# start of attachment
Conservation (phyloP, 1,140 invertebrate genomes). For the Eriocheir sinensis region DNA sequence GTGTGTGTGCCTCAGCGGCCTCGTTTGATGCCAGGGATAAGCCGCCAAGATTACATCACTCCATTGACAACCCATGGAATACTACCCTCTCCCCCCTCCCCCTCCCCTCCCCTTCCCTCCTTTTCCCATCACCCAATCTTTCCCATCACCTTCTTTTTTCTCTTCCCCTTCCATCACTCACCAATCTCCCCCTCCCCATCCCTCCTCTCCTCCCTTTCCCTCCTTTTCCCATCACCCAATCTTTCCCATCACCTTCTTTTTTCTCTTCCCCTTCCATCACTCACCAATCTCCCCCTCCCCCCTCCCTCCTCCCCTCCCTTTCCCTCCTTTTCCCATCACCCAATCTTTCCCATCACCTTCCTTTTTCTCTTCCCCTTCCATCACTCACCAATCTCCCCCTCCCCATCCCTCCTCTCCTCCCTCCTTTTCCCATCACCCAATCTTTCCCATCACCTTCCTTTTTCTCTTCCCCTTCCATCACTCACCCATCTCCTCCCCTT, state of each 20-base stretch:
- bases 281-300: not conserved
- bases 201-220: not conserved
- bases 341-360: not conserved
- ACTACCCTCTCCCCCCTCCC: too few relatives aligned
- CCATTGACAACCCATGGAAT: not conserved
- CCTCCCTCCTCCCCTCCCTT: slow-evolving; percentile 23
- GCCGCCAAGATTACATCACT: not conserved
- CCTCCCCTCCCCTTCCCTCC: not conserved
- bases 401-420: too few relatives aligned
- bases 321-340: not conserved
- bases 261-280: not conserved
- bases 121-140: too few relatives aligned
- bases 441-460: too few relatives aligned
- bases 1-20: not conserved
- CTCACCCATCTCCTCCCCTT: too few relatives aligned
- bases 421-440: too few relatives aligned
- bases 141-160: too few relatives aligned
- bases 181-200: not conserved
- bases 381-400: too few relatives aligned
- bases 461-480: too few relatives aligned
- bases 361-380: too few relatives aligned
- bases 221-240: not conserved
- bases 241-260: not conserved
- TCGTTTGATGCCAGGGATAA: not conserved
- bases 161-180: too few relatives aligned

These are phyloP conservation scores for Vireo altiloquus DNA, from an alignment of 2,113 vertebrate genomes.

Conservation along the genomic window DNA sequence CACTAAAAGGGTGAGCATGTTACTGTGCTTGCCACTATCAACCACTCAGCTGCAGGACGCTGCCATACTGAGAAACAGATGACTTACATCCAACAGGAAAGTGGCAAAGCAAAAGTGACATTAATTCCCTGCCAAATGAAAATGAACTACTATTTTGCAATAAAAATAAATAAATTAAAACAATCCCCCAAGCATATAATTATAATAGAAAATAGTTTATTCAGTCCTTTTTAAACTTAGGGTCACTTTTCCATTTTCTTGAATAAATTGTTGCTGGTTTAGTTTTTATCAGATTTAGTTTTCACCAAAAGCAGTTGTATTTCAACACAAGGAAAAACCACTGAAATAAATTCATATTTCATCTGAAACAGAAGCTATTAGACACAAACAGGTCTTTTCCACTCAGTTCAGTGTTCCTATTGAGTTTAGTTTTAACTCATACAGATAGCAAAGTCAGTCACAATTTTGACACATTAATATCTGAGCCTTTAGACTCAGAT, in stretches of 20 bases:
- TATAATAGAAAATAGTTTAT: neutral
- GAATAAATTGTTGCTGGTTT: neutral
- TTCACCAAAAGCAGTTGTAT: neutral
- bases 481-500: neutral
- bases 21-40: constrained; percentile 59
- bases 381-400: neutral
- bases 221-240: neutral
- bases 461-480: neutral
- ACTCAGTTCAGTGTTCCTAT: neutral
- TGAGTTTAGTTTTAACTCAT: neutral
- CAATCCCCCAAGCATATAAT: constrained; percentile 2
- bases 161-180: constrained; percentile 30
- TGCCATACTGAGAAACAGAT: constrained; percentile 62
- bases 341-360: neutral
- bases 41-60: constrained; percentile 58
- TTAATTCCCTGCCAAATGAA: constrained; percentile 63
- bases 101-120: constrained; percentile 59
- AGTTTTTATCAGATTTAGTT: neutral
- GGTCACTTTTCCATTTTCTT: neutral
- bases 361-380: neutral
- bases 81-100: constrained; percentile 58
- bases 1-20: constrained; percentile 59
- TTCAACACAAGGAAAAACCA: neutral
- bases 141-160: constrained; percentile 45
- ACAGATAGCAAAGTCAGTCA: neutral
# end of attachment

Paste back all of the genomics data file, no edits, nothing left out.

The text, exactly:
Conservation (phyloP, 1,140 invertebrate genomes). For the Eriocheir sinensis region DNA sequence GTGTGTGTGCCTCAGCGGCCTCGTTTGATGCCAGGGATAAGCCGCCAAGATTACATCACTCCATTGACAACCCATGGAATACTACCCTCTCCCCCCTCCCCCTCCCCTCCCCTTCCCTCCTTTTCCCATCACCCAATCTTTCCCATCACCTTCTTTTTTCTCTTCCCCTTCCATCACTCACCAATCTCCCCCTCCCCATCCCTCCTCTCCTCCCTTTCCCTCCTTTTCCCATCACCCAATCTTTCCCATCACCTTCTTTTTTCTCTTCCCCTTCCATCACTCACCAATCTCCCCCTCCCCCCTCCCTCCTCCCCTCCCTTTCCCTCCTTTTCCCATCACCCAATCTTTCCCATCACCTTCCTTTTTCTCTTCCCCTTCCATCACTCACCAATCTCCCCCTCCCCATCCCTCCTCTCCTCCCTCCTTTTCCCATCACCCAATCTTTCCCATCACCTTCCTTTTTCTCTTCCCCTTCCATCACTCACCCATCTCCTCCCCTT, state of each 20-base stretch:
- bases 281-300: not conserved
- bases 201-220: not conserved
- bases 341-360: not conserved
- ACTACCCTCTCCCCCCTCCC: too few relatives aligned
- CCATTGACAACCCATGGAAT: not conserved
- CCTCCCTCCTCCCCTCCCTT: slow-evolving; percentile 23
- GCCGCCAAGATTACATCACT: not conserved
- CCTCCCCTCCCCTTCCCTCC: not conserved
- bases 401-420: too few relatives aligned
- bases 321-340: not conserved
- bases 261-280: not conserved
- bases 121-140: too few relatives aligned
- bases 441-460: too few relatives aligned
- bases 1-20: not conserved
- CTCACCCATCTCCTCCCCTT: too few relatives aligned
- bases 421-440: too few relatives aligned
- bases 141-160: too few relatives aligned
- bases 181-200: not conserved
- bases 381-400: too few relatives aligned
- bases 461-480: too few relatives aligned
- bases 361-380: too few relatives aligned
- bases 221-240: not conserved
- bases 241-260: not conserved
- TCGTTTGATGCCAGGGATAA: not conserved
- bases 161-180: too few relatives aligned

These are phyloP conservation scores for Vireo altiloquus DNA, from an alignment of 2,113 vertebrate genomes.

Conservation along the genomic window DNA sequence CACTAAAAGGGTGAGCATGTTACTGTGCTTGCCACTATCAACCACTCAGCTGCAGGACGCTGCCATACTGAGAAACAGATGACTTACATCCAACAGGAAAGTGGCAAAGCAAAAGTGACATTAATTCCCTGCCAAATGAAAATGAACTACTATTTTGCAATAAAAATAAATAAATTAAAACAATCCCCCAAGCATATAATTATAATAGAAAATAGTTTATTCAGTCCTTTTTAAACTTAGGGTCACTTTTCCATTTTCTTGAATAAATTGTTGCTGGTTTAGTTTTTATCAGATTTAGTTTTCACCAAAAGCAGTTGTATTTCAACACAAGGAAAAACCACTGAAATAAATTCATATTTCATCTGAAACAGAAGCTATTAGACACAAACAGGTCTTTTCCACTCAGTTCAGTGTTCCTATTGAGTTTAGTTTTAACTCATACAGATAGCAAAGTCAGTCACAATTTTGACACATTAATATCTGAGCCTTTAGACTCAGAT, in stretches of 20 bases:
- TATAATAGAAAATAGTTTAT: neutral
- GAATAAATTGTTGCTGGTTT: neutral
- TTCACCAAAAGCAGTTGTAT: neutral
- bases 481-500: neutral
- bases 21-40: constrained; percentile 59
- bases 381-400: neutral
- bases 221-240: neutral
- bases 461-480: neutral
- ACTCAGTTCAGTGTTCCTAT: neutral
- TGAGTTTAGTTTTAACTCAT: neutral
- CAATCCCCCAAGCATATAAT: constrained; percentile 2
- bases 161-180: constrained; percentile 30
- TGCCATACTGAGAAACAGAT: constrained; percentile 62
- bases 341-360: neutral
- bases 41-60: constrained; percentile 58
- TTAATTCCCTGCCAAATGAA: constrained; percentile 63
- bases 101-120: constrained; percentile 59
- AGTTTTTATCAGATTTAGTT: neutral
- GGTCACTTTTCCATTTTCTT: neutral
- bases 361-380: neutral
- bases 81-100: constrained; percentile 58
- bases 1-20: constrained; percentile 59
- TTCAACACAAGGAAAAACCA: neutral
- bases 141-160: constrained; percentile 45
- ACAGATAGCAAAGTCAGTCA: neutral